Macao residents can look forward to a new round of the electronic consumption benefit scheme next month, which aims to relieve financial hardship and support local businesses, in the wake of the ongoing adverse impact of the prolonged Covid-19 pandemic on the city’s economy.
Chief Executive Ho Iat Seng announced the forthcoming roll-out while answering a question from directly-elected lawmaker Wong Kit Cheng’s question during a Q&A session in the legislature’s hemicycle.
Ho underlined that the government has been aware that the “prolonged” Covid-19 pandemic has had repercussions on Macao’s economy and civil society, and understands the difficulties that residents and small and medium-sized enterprises (SMEs) are facing.
Ho noted that last year’s electronic consumption benefit scheme, which comprised a MOP 5,000 start-up fund and a MOP 3,000 immediate discount grant, generated a lot of controversy about how it was operating, but in fact the programme supported many SMEs’ business operations and many residents’ employment.
Consequently, Ho said, the upcoming round of the electronic consumption benefit scheme would be rolled out in a similar way to last year.
In addition to a new round of the electronic consumption benefit scheme, Ho said, the government is also studying other possible measures that can support SMEs, such as subsidising their water and electricity bills. Ho said that the government will submit a bill to the legislature amending its budget for 2022 so that a new round of the electronic consumption benefit scheme and other financial support measures can get off the ground next month.
Ho also noted that local residents started to receive this year’s MOP 10,000 “wealth-sharing” cash hand-outs early this month, urging those who have received the cash hand-outs to spend it more often with the aim of boosting the local economy. Ho noted that local residents’ cash hand-outs amount to around MOP 7 billion, equivalent to around a month’s retail sales, adding that this amount could help support many SMEs’ business operations and stabilise residents’ employment.
Ho also noted that eligible local residents will start receiving a tax rebate of their personal income tax next month, also urging them to spend more often after receiving the tax rebate.
Later in the Q&A session, Ho admitted Macao’s continuing heavy reliance on a single economic sector and a single source of visitors, is why the city is suffering from a large “synergy” effect amid the Covid-19 pandemic.
Ho noted that the Covid-19 pandemic has reduced the number of visitors to Macao to the level around the time when the Macao Special Administrative Region was established in December 1999, as last year’s visitor number only stood at around seven million.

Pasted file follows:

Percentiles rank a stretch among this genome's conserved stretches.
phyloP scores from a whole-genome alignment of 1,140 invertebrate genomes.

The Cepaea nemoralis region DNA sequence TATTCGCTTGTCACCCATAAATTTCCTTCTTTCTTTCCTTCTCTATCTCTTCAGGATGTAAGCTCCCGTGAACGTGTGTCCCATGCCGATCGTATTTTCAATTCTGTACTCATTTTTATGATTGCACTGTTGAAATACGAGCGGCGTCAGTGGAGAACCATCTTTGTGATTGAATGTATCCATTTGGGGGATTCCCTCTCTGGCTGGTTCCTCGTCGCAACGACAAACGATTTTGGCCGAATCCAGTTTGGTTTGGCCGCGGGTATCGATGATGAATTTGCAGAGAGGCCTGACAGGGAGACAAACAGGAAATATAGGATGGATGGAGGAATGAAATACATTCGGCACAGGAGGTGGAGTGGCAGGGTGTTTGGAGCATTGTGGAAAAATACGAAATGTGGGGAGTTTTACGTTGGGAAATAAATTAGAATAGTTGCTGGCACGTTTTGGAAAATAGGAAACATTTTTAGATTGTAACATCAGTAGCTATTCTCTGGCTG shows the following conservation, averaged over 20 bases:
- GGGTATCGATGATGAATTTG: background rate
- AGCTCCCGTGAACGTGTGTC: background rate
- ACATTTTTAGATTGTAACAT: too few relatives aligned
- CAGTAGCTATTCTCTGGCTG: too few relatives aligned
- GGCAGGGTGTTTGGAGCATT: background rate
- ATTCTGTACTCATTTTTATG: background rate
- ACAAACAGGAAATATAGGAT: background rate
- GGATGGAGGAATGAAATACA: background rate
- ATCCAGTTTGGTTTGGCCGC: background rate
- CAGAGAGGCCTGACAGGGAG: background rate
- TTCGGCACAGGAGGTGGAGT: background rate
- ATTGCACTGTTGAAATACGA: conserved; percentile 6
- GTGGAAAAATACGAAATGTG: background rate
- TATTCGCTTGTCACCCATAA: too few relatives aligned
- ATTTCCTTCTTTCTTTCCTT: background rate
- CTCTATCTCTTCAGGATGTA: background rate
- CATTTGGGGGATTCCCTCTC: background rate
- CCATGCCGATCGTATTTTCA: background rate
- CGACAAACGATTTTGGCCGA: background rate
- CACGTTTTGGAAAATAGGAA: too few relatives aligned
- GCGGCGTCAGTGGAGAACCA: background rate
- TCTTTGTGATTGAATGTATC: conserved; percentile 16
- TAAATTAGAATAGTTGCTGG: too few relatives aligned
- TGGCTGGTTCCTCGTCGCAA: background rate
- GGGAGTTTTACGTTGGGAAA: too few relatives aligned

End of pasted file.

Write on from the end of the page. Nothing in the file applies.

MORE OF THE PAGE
Ho noted that there were around 5,400 retail outlets, restaurants, eateries and other catering venues in 2000, employing around 22,000 people, while the number of these venues rose to around 9,600 in 2020, employing around 74,000 people.
Ho said that such a large number of retail outlets and catering outlets nowadays are also serving around seven million visitors a year, as well as local residents, adding that this is also a reason why local businesses are suffering difficulties amid the Covid-19 pandemic.
Ho also acknowledged that as various areas in mainland China are being hit by a surge in Covid-19 local transmissions, mainlanders have been discouraged from visiting Macao.
Ho noted that the average daily number of visitors to Macao had increased to around 30,000 earlier this year. However, Ho said, over recent weeks mainland China has been facing a scenario of fighting Covid-19 that is worse than last year, and the recent surge in Covid-19 local transmissions in Guangzhou is having a further adverse impact on Macao’s number of visitor arrivals.
The chief executive said that he was not optimistic about the number of visitors to Macao during the upcoming May Day Golden Week.
Ho pledged that once the ongoing Covid-19 wave in mainland China stabilises, the local government will discuss with the relevant authorities the possible resumption of the authorisation to organise tour groups to Macao – which has been suspended since the beginning of the Covid-19 pandemic in early 2020.
During the session, Ho also acknowledged that the city’s six gaming operators have been shouldering their corporate social responsibility by not laying off their staff.
Ho said that while some of the gaming operators’ staff have had to take unpaid leave or half-paid leave, none of the six operators has carried out any major lay-offs.
Ho also admitted that the latest unemployment rate among local residents has further increased to 4.3 per cent, which was partially due to the closures of some junket companies and satellite casinos over the past few months.
Finally, Ho also acknowledged that the government hasn’t any new ideas to boost Macao’s birth rate, adding that whether local residents want to procreate is a matter of personal choice.
Ho said that Macao’s latest birth rate has further dropped to 7.4 per 1,000 population from nine per 1,000 population when he ran his chief executive election campaign in 2019.
Ho underlined that the government has been implementing various measures that are favourable to boosting the city’s birth rate, such as 15-year free education and high-level spending on university education, The Macau Post Daily reported.